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A first-generation “horse girl,” I became a fan of Thoroughbred racing at age 10 following Funny Cide’s Triple Crown bid in 2003, and in the ensuing years, I became engrossed in the sport. I was fortunate that the formative years of my fandom included the great Ashado. I’ll admit that I had no sense of the magnitude of Ashado’s accomplishments while she was racing. It never crossed my mind that seven grade 1 wins, two Eclipse Awards, and almost $4 million in earnings would put her in racing’s hall of fame one day. I just loved her talent, consistency, and longevity. When she was purchased by Darley for $9 million at the Keeneland November sale, I was not surprised, but I never allowed myself to dream that I would or could ever see her in person.

Fast forward to 2013. As a sophomore at Cornell University, I spent my winter focused on looking for summer internships. One of my letters was written to Darley, and I received the break of a lifetime when I was offered the opportunity to spend the summer of 2013 at Darley’s Gainsborough Farm as a groom trainee. I accepted the offer immediately, but it wasn’t until the summer approached that the possibility of working on the farm where Ashado lived crossed my mind. Darley, now known as Godolphin, owns multiple properties in Kentucky; what are the odds that my first work experience in horse racing would be at the home of one of my childhood heroes?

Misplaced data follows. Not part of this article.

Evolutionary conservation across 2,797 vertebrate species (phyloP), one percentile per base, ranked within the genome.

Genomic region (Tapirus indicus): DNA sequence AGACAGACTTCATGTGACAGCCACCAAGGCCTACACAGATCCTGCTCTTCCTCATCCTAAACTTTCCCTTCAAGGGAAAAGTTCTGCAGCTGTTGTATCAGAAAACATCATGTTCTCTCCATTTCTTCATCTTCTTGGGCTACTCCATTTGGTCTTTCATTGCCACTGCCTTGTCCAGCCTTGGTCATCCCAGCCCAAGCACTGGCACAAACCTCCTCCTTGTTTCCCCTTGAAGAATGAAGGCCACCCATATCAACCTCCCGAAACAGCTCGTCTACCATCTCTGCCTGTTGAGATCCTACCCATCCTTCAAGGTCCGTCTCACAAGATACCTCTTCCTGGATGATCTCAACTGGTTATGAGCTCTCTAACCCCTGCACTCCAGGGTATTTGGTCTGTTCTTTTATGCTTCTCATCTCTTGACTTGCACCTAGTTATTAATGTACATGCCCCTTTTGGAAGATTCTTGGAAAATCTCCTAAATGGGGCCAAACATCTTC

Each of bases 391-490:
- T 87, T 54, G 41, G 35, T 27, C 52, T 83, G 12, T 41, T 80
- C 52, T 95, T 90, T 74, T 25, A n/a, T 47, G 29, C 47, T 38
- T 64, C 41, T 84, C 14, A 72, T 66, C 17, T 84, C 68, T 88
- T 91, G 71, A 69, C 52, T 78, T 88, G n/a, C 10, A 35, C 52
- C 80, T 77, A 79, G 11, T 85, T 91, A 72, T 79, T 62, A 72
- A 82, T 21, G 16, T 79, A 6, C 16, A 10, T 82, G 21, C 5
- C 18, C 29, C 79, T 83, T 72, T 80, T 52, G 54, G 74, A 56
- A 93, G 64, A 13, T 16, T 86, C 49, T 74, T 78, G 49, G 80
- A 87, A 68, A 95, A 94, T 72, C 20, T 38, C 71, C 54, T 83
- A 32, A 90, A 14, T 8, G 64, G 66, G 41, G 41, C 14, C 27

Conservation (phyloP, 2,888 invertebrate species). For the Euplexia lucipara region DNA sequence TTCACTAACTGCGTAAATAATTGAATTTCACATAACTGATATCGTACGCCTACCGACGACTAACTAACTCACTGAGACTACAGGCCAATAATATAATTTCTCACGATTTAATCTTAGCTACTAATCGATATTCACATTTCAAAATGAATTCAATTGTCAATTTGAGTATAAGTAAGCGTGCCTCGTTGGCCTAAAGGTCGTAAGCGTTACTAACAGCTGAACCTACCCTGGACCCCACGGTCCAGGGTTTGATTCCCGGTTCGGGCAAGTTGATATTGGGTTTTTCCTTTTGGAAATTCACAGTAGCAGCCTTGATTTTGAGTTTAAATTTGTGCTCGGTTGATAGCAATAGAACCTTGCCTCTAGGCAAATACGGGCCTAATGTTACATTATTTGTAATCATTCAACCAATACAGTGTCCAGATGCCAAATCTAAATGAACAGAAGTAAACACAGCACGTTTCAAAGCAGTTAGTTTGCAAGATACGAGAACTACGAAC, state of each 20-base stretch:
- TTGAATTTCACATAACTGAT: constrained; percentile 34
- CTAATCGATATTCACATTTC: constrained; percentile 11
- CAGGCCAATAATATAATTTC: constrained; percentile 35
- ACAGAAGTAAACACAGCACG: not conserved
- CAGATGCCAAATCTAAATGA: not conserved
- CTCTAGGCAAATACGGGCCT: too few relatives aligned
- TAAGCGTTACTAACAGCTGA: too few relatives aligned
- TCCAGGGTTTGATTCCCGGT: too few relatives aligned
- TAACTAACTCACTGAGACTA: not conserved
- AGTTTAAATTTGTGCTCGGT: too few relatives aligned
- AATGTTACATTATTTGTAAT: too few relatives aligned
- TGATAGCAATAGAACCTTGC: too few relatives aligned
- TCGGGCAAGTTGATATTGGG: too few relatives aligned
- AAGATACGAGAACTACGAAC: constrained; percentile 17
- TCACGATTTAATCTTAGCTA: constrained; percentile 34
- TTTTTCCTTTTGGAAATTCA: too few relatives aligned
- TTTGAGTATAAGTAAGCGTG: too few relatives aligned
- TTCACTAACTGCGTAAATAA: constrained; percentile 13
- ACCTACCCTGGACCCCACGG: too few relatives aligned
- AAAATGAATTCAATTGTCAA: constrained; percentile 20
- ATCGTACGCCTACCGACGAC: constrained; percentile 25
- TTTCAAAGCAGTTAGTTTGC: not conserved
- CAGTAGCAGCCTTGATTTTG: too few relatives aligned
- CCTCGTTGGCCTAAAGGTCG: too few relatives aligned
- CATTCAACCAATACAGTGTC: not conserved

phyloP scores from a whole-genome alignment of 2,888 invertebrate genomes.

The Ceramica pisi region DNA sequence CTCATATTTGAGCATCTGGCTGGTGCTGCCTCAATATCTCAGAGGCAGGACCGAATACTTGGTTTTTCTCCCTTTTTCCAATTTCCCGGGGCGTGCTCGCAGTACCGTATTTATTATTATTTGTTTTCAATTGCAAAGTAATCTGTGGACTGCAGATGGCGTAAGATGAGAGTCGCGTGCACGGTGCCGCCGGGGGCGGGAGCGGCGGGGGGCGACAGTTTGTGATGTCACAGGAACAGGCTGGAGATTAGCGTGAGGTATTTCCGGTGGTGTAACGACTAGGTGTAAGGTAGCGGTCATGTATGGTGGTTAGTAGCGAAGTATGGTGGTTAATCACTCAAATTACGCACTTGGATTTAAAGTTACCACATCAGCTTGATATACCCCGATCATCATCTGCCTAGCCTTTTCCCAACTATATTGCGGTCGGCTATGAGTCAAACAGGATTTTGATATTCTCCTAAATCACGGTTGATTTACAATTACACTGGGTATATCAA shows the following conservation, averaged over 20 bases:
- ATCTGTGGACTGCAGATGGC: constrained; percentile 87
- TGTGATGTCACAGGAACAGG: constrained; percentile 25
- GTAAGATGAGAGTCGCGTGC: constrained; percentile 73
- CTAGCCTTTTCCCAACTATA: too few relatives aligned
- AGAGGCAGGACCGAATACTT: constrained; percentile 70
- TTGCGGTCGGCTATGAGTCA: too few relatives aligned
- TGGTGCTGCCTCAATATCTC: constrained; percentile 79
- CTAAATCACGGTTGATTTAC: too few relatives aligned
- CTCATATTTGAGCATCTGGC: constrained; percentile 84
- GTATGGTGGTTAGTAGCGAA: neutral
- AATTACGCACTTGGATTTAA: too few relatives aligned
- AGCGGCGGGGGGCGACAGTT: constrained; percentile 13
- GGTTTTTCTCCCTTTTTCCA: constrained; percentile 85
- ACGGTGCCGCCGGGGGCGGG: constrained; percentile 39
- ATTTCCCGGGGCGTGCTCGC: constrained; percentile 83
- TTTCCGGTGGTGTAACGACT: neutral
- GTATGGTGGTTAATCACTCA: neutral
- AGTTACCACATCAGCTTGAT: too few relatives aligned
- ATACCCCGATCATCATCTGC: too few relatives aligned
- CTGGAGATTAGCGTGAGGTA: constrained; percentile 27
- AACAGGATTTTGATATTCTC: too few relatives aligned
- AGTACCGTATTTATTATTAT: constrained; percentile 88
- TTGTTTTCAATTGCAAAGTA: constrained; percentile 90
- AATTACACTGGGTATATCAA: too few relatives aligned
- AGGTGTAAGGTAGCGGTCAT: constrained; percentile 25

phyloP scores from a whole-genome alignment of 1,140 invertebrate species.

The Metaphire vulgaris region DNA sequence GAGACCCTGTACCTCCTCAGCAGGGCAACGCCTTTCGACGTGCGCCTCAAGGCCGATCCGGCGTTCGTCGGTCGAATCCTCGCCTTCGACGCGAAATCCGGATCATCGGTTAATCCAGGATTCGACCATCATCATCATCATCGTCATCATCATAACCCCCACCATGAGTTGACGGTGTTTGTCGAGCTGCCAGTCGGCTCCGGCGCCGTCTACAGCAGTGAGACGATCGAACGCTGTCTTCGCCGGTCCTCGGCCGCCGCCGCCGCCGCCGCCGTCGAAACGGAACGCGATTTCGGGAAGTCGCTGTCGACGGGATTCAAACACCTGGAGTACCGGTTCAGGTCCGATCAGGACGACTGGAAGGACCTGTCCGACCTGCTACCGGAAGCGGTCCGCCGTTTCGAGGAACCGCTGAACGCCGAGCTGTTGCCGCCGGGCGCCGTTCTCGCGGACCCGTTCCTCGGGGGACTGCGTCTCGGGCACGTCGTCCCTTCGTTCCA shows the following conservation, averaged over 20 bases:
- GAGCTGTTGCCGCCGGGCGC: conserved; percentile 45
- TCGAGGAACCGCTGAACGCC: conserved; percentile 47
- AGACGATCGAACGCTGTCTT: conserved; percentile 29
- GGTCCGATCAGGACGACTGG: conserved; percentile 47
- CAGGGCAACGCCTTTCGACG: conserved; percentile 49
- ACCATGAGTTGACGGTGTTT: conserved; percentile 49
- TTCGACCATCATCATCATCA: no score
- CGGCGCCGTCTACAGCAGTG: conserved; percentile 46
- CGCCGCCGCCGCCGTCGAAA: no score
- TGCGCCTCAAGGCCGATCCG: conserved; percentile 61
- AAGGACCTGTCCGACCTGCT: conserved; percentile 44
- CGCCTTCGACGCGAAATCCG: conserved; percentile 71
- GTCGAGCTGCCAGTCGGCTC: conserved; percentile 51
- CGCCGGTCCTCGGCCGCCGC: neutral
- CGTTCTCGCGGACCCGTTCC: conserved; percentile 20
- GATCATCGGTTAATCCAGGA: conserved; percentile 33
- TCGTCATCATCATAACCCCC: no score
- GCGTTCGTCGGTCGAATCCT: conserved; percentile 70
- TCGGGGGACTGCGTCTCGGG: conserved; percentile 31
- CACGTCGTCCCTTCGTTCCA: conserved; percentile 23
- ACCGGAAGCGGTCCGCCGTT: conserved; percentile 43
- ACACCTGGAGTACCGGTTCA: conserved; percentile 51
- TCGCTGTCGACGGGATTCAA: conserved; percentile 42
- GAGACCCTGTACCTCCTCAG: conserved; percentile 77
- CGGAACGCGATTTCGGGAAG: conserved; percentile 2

It turned out that the odds were in my favor. I didn’t work directly with Ashado during my time at Gainsborough, but I was told that I could see her whenever I wanted, and I took advantage. I was nothing short of starstruck the first time I walked into Ashado’s stall. I don’t get nervous around horses, but I was nervous around her. I don’t know how I expected her to behave, but her calm, almost aloof, demeanor enabled me to relax and take in a moment that I never could have imagined when I was 12 years old. For the rest of the summer, I spoiled her and her foal with peppermints and attention every chance I got.

I haven’t worked at Gainsborough for almost seven years, but Ashado remains a significant part of my life. Thanks to the generosity of the Gainsborough team, I have continued to visit and spoil this great mare when in Kentucky. My first visit to the Bluegrass State following my summer at Gainsborough was to attend the 2014 Kentucky Derby, and, to be honest, the highlight of that trip was reuniting with Ashado. Her election to the National Museum of Racing and Hall of Fame had been announced the month before, and I was so excited to congratulate her in person. I’d be lying if I said that Ashado knew me then or knows me now; there is a direct correlation between the number of peppermints I have and her interest in me when I visit. However, I graciously offer my services as her personal treat dispenser in return for the impact she has had on my life.

Without question, my summer with Ashado confirmed my desire to work in the horse racing industry. Each subsequent visit reminds me how the love of the horse is what motivates me every day as an employee in the Thoroughbred industry. It is fitting that my current employer, The Jockey Club, is a supporter of the racing museum and Foal Patrol (The Jockey Club Technology Services created and hosts the Foal Patrol website), enabling fans to get up close and personal to beloved Thoroughbreds in a manner that was not possible when I was growing up. As the calendar creeps toward Ashado’s foaling date, I look forward to keeping tabs on a horse who means the world to me, and I’m excited that other fans will be able to connect with such a special champion who has brought so much joy to my life.

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Photo courtesy of Alexa Ravit

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Photo courtesy of Alexa Ravit